Original post here: http://www.touchthetop.com/blog/east-coast-visit-retracing-steps
Last week I flew to the East Coast for a sensational meeting with Paychex in Rochester, NY. My friend and America’s Got Talent finalist, Mandy Harvey, joined me and wowed the crowd with her pitch-perfect voice. It was a No Barriers day for sure!
From there I met up with my longtime friend, Mike O’Donnell and headed to Boston to attend the National Braille Press Gala. The NBP has been doing vital work providing braille materials to the blindness community and promoting literacy for 90 years.
My personal experience with Braille made a huge impact on my education. I fought learning it at first, not wanting to give into blindness, but ultimately found it an invaluable tool when trying to interpret graphs, scientific charts, spread sheets, math equations, maps, etc. I also loved reading to my kids from Braille children’s books. The active tactile engagement that Braille provides is crucial for blind kids and I’m so grateful for organizations like NBP.
Comedian and Daily Show correspondent, Roy Wood Jr., performed at the gala, and at the conclusion stated, he didn’t know much about blindness before this event but he was so inspired he was personally donating $1,000 to the cause. Thanks to folks like Roy and committed sponsors like Cabinets to Go. NBP raised more than $350,000 in funds so thousands of blind kids will be able to read their books in Braille.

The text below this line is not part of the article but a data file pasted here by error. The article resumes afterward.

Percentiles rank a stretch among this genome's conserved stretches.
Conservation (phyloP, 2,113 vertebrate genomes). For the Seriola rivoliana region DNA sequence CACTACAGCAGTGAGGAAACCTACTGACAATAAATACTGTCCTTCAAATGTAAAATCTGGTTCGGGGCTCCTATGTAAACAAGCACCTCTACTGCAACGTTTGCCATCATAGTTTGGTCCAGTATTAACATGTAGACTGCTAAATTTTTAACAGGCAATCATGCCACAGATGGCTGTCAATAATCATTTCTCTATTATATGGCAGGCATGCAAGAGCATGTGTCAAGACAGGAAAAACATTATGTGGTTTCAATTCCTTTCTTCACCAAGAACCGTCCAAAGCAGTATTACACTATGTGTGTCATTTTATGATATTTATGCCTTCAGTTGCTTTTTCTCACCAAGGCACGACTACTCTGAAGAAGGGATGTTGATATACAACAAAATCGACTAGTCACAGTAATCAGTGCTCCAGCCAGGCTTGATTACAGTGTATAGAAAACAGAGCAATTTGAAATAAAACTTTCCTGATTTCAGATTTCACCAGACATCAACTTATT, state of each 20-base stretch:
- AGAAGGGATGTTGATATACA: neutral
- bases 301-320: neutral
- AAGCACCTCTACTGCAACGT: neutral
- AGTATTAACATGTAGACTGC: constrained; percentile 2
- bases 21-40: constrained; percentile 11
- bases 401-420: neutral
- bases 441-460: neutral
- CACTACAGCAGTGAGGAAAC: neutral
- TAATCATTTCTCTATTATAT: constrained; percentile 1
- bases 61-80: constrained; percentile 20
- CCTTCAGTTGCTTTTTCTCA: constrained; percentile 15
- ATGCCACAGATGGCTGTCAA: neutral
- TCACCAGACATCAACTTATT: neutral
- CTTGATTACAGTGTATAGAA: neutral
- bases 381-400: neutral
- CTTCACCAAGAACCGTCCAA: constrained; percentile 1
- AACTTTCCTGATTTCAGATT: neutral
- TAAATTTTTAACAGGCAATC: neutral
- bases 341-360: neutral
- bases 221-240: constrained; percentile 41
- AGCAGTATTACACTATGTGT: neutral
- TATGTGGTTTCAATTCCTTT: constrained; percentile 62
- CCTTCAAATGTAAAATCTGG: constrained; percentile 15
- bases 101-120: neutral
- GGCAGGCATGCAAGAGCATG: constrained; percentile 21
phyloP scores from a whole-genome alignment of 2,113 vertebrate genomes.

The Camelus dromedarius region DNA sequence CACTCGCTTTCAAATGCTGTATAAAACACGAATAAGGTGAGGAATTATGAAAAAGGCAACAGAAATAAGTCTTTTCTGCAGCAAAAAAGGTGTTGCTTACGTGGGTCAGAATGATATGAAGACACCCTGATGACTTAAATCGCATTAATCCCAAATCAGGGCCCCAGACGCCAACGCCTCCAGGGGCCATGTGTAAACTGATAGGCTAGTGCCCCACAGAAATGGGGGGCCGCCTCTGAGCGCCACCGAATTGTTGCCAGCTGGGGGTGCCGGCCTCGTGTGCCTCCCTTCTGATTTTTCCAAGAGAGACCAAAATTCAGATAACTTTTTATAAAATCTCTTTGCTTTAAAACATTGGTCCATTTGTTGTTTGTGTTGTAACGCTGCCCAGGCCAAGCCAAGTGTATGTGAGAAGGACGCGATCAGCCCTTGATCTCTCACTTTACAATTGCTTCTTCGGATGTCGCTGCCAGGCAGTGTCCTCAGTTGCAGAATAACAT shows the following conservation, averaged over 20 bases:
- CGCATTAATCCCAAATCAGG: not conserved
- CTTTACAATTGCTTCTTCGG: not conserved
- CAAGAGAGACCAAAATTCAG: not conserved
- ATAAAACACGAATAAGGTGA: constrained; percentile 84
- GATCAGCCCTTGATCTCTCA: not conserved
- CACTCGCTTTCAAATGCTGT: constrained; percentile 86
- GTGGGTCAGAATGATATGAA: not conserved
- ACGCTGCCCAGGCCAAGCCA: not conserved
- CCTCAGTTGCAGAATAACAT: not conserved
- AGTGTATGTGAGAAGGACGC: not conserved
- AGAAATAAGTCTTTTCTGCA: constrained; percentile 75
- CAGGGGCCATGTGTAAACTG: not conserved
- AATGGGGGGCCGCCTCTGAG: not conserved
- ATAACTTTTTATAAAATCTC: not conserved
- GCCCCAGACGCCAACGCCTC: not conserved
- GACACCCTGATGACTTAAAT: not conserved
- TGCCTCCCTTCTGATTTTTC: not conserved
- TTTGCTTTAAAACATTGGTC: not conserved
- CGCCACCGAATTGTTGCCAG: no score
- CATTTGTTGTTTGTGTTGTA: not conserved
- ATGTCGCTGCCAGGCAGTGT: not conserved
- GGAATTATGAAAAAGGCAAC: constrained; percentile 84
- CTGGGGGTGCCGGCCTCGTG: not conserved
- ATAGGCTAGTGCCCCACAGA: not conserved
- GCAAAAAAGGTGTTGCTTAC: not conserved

Despite my still healing finger, I couldn’t leave New England without making a trip to North Conway, NH for some rock climbing. In fact, the first place I ever went climbing was North Conway, when I was 16 years old, part of the Carroll Center for the Blind’s recreational program. Knowing blind kids were left out of ball sports in their schools, they’d take us on weekend adventures – canoeing, ropes courses, tandem bike rides – but the climbing trip to New Hampshire was it for me.
I owe a lot to my first instructors, Marc Chauvin, a renowned rock climber who later worked for the American Guides Association, helping develop their rock guides program, and Nick Yardley, a British rock and ice climber certified as an AMGA rock guide.
Now 32 years later, I was retracing my first steps after going blind and discovering that I could navigate my way up vertical terrain with just the use of my hands and feet as eyes. Mike and I met an old friend, Alden Pellett, and together we revisited many of the classics on Cathedral Ledge, a 500 foot granite face with tons of variety: face climbing, finger and hand cracks, and even lieback flakes. On the way up to the wall, we ascended steep trails covered in crisp piles of fallen leaves. Mike said the peak foliage was brilliant orange, red, and yellow, and the air was a perfect 68 degrees – the kind of autumn weather that makes you love New England.